SOUTH PORTLAND, Maine (AP) — Sara Rademaker wants to give the East Coast's most valuable eels a much shorter commute from river to sushi roll.
Baby eels, also called elvers, are at the center of a lucrative business in Maine, which is home to the only large-scale fishing operation for them in the country. Fishermen sold them for more than $2,000 per pound last year, and they typically are sent as seed stock to Asian aquaculture companies so they can be raised to maturity and processed into sushi and other food products.
But Rademaker, a Maine aquaculture farmer, is looking to change all that and keep more of the state's valuable baby eels closer to home. She's operating a small eel farming operation in South Bristol, Maine, that raises the elvers so they can be sold live and fully grown to local restaurants.
Rademaker launched American Unagi in 2014 and sold her first eels to Maine sushi restaurants this summer. She is hoping to scale up production in the coming years.
"The local food movement is shifting toward seafood," she said. "Having products that are produced local, that have traceability, that can show they are sustainable is going to be important."
Eel aquaculture in America is underdeveloped, as most of the business takes place in Asia and Europe. Rademaker buys her elvers locally from purchasers who acquire them from Maine fishermen, and she is raising her eels at the University of Maine's Darling Marine Center. She said she expects to sell more than 2,000 pounds of the eels within two years.
Maine is one of only two states with an elver fishery; South Carolina's fishery is much smaller.
Rademaker has set an ambitious goal. America's entire wild-caught eel fishery, which is mostly centered around Maryland, only yields between 800,000 and a million pounds of eels per year. Wild-caught older eels, which make up most of the fishery, are worth much less than the baby eels Maine fishermen take from rivers and streams.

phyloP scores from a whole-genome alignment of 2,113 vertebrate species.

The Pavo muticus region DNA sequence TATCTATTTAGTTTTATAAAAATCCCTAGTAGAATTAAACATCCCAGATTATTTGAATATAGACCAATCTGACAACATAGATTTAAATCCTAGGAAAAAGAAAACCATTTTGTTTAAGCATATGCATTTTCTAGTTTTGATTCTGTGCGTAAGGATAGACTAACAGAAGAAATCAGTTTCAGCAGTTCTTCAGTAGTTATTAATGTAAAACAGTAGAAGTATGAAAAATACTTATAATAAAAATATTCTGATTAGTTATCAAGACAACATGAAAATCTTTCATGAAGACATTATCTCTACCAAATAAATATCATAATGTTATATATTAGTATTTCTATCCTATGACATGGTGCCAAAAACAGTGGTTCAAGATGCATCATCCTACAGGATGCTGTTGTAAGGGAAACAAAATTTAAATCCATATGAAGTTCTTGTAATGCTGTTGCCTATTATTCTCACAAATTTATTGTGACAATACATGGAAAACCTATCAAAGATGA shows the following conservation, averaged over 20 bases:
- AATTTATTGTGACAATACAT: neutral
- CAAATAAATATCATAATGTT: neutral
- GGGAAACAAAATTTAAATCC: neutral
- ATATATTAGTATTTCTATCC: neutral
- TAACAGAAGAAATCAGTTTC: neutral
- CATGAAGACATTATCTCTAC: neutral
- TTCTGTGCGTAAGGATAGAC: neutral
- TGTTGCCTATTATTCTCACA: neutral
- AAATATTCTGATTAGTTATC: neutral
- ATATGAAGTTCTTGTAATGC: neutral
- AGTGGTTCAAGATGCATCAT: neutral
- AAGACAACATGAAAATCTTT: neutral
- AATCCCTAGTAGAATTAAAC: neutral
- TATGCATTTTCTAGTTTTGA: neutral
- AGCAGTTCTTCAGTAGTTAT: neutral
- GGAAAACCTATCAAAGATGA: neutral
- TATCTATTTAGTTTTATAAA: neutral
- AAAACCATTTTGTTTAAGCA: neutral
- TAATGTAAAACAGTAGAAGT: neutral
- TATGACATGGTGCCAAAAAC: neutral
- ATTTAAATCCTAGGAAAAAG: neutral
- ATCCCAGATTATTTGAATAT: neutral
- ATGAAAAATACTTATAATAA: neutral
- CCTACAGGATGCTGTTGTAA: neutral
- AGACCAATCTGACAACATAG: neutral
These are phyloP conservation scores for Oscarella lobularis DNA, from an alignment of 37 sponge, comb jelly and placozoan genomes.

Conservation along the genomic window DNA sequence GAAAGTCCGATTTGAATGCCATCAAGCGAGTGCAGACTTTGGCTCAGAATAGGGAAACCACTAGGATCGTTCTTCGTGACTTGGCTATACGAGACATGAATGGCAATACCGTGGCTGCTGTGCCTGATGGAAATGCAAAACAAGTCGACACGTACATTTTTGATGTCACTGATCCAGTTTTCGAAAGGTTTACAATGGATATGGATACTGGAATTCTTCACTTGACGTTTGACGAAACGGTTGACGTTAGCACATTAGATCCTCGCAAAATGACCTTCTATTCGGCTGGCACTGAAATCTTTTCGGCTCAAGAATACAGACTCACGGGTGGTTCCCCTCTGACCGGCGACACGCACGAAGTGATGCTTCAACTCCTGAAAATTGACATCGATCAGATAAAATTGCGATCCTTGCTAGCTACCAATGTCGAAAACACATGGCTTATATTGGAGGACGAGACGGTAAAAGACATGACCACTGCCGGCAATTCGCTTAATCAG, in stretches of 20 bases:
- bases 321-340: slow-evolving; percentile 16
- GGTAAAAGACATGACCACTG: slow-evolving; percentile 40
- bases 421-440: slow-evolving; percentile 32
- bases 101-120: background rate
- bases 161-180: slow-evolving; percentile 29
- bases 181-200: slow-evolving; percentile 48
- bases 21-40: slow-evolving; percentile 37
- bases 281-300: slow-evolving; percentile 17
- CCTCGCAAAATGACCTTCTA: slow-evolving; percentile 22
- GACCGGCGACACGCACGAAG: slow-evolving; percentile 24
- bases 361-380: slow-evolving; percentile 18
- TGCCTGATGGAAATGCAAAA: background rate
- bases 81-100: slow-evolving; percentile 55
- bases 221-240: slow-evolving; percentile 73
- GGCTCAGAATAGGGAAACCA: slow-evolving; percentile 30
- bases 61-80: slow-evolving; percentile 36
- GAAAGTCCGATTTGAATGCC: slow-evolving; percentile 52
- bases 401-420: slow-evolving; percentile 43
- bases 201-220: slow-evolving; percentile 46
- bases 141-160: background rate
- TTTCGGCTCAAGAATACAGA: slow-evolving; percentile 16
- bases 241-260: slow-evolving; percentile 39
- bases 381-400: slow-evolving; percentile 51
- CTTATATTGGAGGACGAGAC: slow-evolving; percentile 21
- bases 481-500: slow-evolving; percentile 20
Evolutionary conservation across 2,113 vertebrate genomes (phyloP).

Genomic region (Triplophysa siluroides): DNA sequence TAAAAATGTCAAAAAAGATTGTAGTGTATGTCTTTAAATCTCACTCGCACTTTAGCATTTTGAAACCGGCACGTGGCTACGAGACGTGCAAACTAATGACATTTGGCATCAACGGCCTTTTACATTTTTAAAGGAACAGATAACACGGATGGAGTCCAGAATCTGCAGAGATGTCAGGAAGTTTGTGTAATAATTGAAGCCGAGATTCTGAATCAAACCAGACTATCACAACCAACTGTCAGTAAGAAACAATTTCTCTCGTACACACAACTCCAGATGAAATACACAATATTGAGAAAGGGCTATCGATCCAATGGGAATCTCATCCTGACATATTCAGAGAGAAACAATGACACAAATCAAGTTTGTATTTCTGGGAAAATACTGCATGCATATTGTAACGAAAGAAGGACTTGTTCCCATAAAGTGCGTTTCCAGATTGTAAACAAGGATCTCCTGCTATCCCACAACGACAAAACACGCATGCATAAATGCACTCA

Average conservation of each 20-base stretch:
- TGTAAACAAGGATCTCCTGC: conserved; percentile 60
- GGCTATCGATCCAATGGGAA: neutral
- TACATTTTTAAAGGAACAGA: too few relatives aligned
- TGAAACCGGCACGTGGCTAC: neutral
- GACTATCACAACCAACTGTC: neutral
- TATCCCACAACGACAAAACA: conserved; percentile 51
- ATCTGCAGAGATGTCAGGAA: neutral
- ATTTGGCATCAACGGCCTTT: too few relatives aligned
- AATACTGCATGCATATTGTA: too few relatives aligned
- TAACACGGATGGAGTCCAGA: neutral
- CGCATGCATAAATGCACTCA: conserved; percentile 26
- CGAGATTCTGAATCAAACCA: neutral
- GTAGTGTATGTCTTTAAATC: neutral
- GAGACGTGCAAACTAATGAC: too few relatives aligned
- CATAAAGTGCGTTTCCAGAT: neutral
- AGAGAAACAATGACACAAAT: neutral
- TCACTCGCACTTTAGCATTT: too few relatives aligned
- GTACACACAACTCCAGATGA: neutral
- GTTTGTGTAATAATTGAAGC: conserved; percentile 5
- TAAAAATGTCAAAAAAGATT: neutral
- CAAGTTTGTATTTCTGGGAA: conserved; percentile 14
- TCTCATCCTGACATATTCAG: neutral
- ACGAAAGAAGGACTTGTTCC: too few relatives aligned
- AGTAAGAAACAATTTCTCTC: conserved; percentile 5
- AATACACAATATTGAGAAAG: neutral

Rademaker recently received a nearly $50,000 federal grant to explore the possibility of processing the eels locally. The money will pay for hiring a marketing consultant, performing consumer testing and other planning associated with selling processed farmed-raised American eels.
For now, sushi restaurant owner Matt Howe is more than happy to buy live eels from Rademaker. Howe, who owns Sushi Maine in South Portland, barbecues the eels and serves them in a sushi roll with avocado.
"With the craziness of the unagi market, being shipped to Asia and being sold and shipped back over here, it's good," said Howe, using a Japanese word for eels. "We were thrilled to hear about the possibility of securing locally raised unagi."
The price of Maine's elvers has exploded during this decade, in part because of the collapse of European sources of eels.
Maine elvers typically were worth between $25 and $350 per pound at the dock up until 2011, when prices ballooned to $891. They have grown and fluctuated since, twice topping $1,800 per pound and reaching their high point last year at $2,172.
Elver fishermen typically fish for their quarry using dip nets along a riverbank. They are held to a tight quota system and reporting requirements because of the growth in value of the eels.
Darrell Young, co-director of the Maine Elver Fishermen Association, said he likes the idea of the state growing some eel farming infrastructure. But, for now, he thinks a lot of elver fishermen will stick to selling to their traditional buyers, which means lots of eels will keep going overseas.
"We're fishermen, and we're looking for the most money we can get," he said. "But it's good for the state of Maine," he said of Rademaker's efforts.